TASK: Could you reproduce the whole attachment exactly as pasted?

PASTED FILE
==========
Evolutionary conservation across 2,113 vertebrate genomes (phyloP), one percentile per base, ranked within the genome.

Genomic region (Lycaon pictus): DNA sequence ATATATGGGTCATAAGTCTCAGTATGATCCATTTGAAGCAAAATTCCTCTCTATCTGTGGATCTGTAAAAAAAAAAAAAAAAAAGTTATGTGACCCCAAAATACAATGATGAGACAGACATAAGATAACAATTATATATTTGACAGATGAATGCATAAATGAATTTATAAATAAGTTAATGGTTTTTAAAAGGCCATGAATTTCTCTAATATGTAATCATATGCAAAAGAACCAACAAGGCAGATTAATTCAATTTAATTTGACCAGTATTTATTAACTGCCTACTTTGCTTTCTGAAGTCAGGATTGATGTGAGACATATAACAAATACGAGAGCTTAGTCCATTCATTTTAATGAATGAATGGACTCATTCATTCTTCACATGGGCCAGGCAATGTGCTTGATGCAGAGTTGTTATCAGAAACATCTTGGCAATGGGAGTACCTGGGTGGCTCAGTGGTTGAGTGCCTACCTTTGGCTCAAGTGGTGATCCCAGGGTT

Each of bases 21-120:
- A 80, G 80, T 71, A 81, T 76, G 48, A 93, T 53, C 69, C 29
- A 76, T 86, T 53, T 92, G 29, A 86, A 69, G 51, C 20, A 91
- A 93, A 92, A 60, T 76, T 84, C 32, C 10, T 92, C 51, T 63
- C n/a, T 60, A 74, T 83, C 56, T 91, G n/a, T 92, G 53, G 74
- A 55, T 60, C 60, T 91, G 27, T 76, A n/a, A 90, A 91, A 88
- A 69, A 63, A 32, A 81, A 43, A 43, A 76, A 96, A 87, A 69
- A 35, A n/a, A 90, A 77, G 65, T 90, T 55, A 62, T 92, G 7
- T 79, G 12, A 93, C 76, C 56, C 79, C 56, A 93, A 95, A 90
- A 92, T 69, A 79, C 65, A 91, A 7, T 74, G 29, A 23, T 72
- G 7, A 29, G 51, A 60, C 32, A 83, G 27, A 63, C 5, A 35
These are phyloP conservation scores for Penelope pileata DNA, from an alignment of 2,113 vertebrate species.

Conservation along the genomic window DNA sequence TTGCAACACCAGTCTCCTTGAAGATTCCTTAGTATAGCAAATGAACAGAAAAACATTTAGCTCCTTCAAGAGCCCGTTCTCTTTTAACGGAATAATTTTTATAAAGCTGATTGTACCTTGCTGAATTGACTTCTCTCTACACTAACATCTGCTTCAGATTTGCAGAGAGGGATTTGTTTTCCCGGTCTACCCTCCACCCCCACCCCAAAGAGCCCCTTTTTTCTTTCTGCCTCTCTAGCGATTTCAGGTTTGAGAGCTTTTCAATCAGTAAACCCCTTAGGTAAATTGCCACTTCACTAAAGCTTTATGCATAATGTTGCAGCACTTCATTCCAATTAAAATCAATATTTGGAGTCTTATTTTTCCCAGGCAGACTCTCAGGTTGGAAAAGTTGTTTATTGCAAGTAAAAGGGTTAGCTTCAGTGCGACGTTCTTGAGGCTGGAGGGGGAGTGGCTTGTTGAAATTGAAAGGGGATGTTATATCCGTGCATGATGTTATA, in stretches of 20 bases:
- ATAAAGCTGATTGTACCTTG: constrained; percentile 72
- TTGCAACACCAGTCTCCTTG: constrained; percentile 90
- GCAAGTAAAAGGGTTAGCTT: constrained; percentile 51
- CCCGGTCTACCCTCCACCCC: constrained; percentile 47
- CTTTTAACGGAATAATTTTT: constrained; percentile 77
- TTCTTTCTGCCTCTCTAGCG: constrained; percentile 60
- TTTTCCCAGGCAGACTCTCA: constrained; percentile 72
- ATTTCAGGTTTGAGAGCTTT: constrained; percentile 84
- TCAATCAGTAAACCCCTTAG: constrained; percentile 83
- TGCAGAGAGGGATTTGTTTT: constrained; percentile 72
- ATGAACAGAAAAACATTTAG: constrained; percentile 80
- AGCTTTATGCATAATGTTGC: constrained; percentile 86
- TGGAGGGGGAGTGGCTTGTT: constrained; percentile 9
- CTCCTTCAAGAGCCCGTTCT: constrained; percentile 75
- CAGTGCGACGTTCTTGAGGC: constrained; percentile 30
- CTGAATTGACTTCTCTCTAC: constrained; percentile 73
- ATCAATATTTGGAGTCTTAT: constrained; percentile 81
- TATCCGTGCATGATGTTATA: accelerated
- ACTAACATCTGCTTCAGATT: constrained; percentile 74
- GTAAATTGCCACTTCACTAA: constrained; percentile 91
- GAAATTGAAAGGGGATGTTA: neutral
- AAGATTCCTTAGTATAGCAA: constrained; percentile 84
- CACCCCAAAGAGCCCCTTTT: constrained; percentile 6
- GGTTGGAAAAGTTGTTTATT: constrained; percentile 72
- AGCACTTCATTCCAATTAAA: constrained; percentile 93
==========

Evolutionary conservation across 2,113 vertebrate genomes (phyloP), one percentile per base, ranked within the genome.

Genomic region (Lycaon pictus): DNA sequence ATATATGGGTCATAAGTCTCAGTATGATCCATTTGAAGCAAAATTCCTCTCTATCTGTGGATCTGTAAAAAAAAAAAAAAAAAAGTTATGTGACCCCAAAATACAATGATGAGACAGACATAAGATAACAATTATATATTTGACAGATGAATGCATAAATGAATTTATAAATAAGTTAATGGTTTTTAAAAGGCCATGAATTTCTCTAATATGTAATCATATGCAAAAGAACCAACAAGGCAGATTAATTCAATTTAATTTGACCAGTATTTATTAACTGCCTACTTTGCTTTCTGAAGTCAGGATTGATGTGAGACATATAACAAATACGAGAGCTTAGTCCATTCATTTTAATGAATGAATGGACTCATTCATTCTTCACATGGGCCAGGCAATGTGCTTGATGCAGAGTTGTTATCAGAAACATCTTGGCAATGGGAGTACCTGGGTGGCTCAGTGGTTGAGTGCCTACCTTTGGCTCAAGTGGTGATCCCAGGGTT

Each of bases 21-120:
- A 80, G 80, T 71, A 81, T 76, G 48, A 93, T 53, C 69, C 29
- A 76, T 86, T 53, T 92, G 29, A 86, A 69, G 51, C 20, A 91
- A 93, A 92, A 60, T 76, T 84, C 32, C 10, T 92, C 51, T 63
- C n/a, T 60, A 74, T 83, C 56, T 91, G n/a, T 92, G 53, G 74
- A 55, T 60, C 60, T 91, G 27, T 76, A n/a, A 90, A 91, A 88
- A 69, A 63, A 32, A 81, A 43, A 43, A 76, A 96, A 87, A 69
- A 35, A n/a, A 90, A 77, G 65, T 90, T 55, A 62, T 92, G 7
- T 79, G 12, A 93, C 76, C 56, C 79, C 56, A 93, A 95, A 90
- A 92, T 69, A 79, C 65, A 91, A 7, T 74, G 29, A 23, T 72
- G 7, A 29, G 51, A 60, C 32, A 83, G 27, A 63, C 5, A 35
These are phyloP conservation scores for Penelope pileata DNA, from an alignment of 2,113 vertebrate species.

Conservation along the genomic window DNA sequence TTGCAACACCAGTCTCCTTGAAGATTCCTTAGTATAGCAAATGAACAGAAAAACATTTAGCTCCTTCAAGAGCCCGTTCTCTTTTAACGGAATAATTTTTATAAAGCTGATTGTACCTTGCTGAATTGACTTCTCTCTACACTAACATCTGCTTCAGATTTGCAGAGAGGGATTTGTTTTCCCGGTCTACCCTCCACCCCCACCCCAAAGAGCCCCTTTTTTCTTTCTGCCTCTCTAGCGATTTCAGGTTTGAGAGCTTTTCAATCAGTAAACCCCTTAGGTAAATTGCCACTTCACTAAAGCTTTATGCATAATGTTGCAGCACTTCATTCCAATTAAAATCAATATTTGGAGTCTTATTTTTCCCAGGCAGACTCTCAGGTTGGAAAAGTTGTTTATTGCAAGTAAAAGGGTTAGCTTCAGTGCGACGTTCTTGAGGCTGGAGGGGGAGTGGCTTGTTGAAATTGAAAGGGGATGTTATATCCGTGCATGATGTTATA, in stretches of 20 bases:
- ATAAAGCTGATTGTACCTTG: constrained; percentile 72
- TTGCAACACCAGTCTCCTTG: constrained; percentile 90
- GCAAGTAAAAGGGTTAGCTT: constrained; percentile 51
- CCCGGTCTACCCTCCACCCC: constrained; percentile 47
- CTTTTAACGGAATAATTTTT: constrained; percentile 77
- TTCTTTCTGCCTCTCTAGCG: constrained; percentile 60
- TTTTCCCAGGCAGACTCTCA: constrained; percentile 72
- ATTTCAGGTTTGAGAGCTTT: constrained; percentile 84
- TCAATCAGTAAACCCCTTAG: constrained; percentile 83
- TGCAGAGAGGGATTTGTTTT: constrained; percentile 72
- ATGAACAGAAAAACATTTAG: constrained; percentile 80
- AGCTTTATGCATAATGTTGC: constrained; percentile 86
- TGGAGGGGGAGTGGCTTGTT: constrained; percentile 9
- CTCCTTCAAGAGCCCGTTCT: constrained; percentile 75
- CAGTGCGACGTTCTTGAGGC: constrained; percentile 30
- CTGAATTGACTTCTCTCTAC: constrained; percentile 73
- ATCAATATTTGGAGTCTTAT: constrained; percentile 81
- TATCCGTGCATGATGTTATA: accelerated
- ACTAACATCTGCTTCAGATT: constrained; percentile 74
- GTAAATTGCCACTTCACTAA: constrained; percentile 91
- GAAATTGAAAGGGGATGTTA: neutral
- AAGATTCCTTAGTATAGCAA: constrained; percentile 84
- CACCCCAAAGAGCCCCTTTT: constrained; percentile 6
- GGTTGGAAAAGTTGTTTATT: constrained; percentile 72
- AGCACTTCATTCCAATTAAA: constrained; percentile 93